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‘Helpful’, ‘lost’: friends, family recall victim of Port Alberni tree tragedy

Advocates say Russell Seeber’s death underlines need for 24-hour crisis response
Family members, friends and supporters gather around a tree behind Port Alberni Friendship Center on Wednesday, Sept. 1, 2021 to remember Russell Seeber, whose life ended tragically in the same spot a few days earlier. (SUSAN QUINN/ Alberni Valley News)

Forty or more people stood quietly in a half circle behind the Port Alberni Friendship Center early in the morning on Sept. 1, remembering their relative and friend, Russell Seeber.

A cross pounded into the ground at the bottom of a large tree marks the place where Seeber’s life ended tragically after a 48-hour standoff with RCMP. Friends have left offerings in Seeber’s memory.

“He was a lost soul,” said a woman who welcomed him into her family when he was 21 years old. “He had a really rough life.”

Those gathered in the early morning chose to remember the positives, sharing brief stories of how Seeber touched their lives. One talked about sharing many conversations with him while sitting on a makeshift bench formed by a fallen log, underneath the tree.

READ: Standoff between distraught man in tree and Port Alberni RCMP ends tragically

“I’m holding onto the good memories we shared,” another said. “He was a good person. He always stood up for me. He was a really good guy and it’s such a shame. He will be missed.”

Some talked about Seeber’s struggles with addiction and his mental health, saying he did try and ask for help. “It’s so hard to get into treatment.”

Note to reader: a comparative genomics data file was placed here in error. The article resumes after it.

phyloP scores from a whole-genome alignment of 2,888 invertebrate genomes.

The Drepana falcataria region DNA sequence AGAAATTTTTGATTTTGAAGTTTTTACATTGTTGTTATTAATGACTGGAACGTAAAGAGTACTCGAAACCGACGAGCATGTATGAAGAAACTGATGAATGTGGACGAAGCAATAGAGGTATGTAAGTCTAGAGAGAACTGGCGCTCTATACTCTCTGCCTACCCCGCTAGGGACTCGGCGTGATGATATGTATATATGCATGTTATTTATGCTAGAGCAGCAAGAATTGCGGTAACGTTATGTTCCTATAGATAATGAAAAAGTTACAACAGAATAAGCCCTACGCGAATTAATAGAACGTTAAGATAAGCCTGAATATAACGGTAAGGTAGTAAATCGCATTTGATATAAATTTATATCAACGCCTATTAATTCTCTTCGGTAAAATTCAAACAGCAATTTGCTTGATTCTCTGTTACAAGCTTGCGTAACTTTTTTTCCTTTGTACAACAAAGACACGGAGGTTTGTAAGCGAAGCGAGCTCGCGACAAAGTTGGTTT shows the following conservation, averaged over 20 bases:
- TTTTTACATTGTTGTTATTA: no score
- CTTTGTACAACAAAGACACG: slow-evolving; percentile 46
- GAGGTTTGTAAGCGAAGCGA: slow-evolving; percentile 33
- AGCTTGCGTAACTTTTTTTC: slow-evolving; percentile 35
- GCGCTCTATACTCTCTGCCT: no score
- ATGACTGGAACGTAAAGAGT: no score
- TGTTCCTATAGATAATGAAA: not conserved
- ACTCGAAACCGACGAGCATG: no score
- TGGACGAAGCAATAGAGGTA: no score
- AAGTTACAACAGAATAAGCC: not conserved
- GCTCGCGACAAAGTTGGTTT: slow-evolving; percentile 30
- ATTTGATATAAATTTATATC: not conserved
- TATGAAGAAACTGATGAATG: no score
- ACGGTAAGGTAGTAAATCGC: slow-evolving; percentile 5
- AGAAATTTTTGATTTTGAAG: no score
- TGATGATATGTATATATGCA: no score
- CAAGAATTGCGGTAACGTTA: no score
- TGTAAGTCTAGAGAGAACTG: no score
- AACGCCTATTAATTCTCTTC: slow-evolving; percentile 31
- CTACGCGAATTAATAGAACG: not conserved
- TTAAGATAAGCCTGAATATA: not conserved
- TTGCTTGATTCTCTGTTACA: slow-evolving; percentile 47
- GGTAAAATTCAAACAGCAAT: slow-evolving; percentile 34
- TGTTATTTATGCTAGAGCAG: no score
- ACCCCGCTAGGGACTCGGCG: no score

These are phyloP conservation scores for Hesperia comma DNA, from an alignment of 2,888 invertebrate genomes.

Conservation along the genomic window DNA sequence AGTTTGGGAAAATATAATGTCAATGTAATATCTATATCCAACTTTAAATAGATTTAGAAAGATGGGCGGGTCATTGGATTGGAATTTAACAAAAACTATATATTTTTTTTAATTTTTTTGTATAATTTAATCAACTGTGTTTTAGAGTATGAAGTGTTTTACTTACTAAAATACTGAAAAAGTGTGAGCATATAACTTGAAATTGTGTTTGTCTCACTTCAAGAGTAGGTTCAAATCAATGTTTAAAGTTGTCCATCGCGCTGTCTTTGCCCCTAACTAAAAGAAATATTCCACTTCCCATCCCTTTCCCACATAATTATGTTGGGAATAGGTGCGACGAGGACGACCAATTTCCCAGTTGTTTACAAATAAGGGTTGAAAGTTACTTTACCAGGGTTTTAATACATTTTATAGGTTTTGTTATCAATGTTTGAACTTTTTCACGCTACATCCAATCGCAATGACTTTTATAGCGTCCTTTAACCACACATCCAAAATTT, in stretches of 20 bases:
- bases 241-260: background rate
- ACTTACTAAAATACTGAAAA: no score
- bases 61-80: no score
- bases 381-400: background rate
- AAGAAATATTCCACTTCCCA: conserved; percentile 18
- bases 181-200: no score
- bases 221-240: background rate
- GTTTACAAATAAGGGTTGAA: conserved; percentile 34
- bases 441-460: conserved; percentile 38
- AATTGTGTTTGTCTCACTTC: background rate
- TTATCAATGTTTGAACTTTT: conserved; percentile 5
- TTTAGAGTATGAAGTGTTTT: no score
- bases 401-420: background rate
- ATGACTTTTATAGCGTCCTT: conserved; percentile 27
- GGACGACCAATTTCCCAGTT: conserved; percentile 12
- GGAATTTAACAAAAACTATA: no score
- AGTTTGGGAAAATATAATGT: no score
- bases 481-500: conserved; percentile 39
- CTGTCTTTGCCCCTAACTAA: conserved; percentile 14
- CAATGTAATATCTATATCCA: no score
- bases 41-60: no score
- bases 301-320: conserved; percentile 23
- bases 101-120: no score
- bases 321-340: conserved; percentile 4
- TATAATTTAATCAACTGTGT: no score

Many of the people gathered were health care, mental health outreach or social workers and volunteers who had all known Seeber and tried to help him—many in his final days. A family member said he was glad to see so many people come out to show their support for Seeber and his family.

Later, Alice Sam of the Grassroots Homelessness Coalition Society talked about the difficulties of getting immediate help for people in crisis, beyond what first responders do. She said the Alberni Valley needs a 24-hour crisis response team that can advocate for people who need help right away.

Sam spends her time speaking with and advocating for people who live on the streets in Port Alberni, and with those who are deep in the throes of addiction. She said she has spoken with people who want help and have been told there is a two- to three-month wait.

She said it’s worse for Indigenous people who have become lost on the street. “There’s so many things that should be in place for post-residential school, post-day school. It’s frustrating.”

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Family, friends and supporters gathered for a quiet memorial behind the Port Alberni Friendship Center on Sept. 1, 2021 to remember Russell Seeber, whose life ended tragically at the same location a few days earlier. A cross has been erected as a physical memorial. (SUSAN QUINN/ Alberni Valley News)

Susie Quinn

About the Author: Susie Quinn

A journalist since 1987, I proudly serve as the Alberni Valley News editor.
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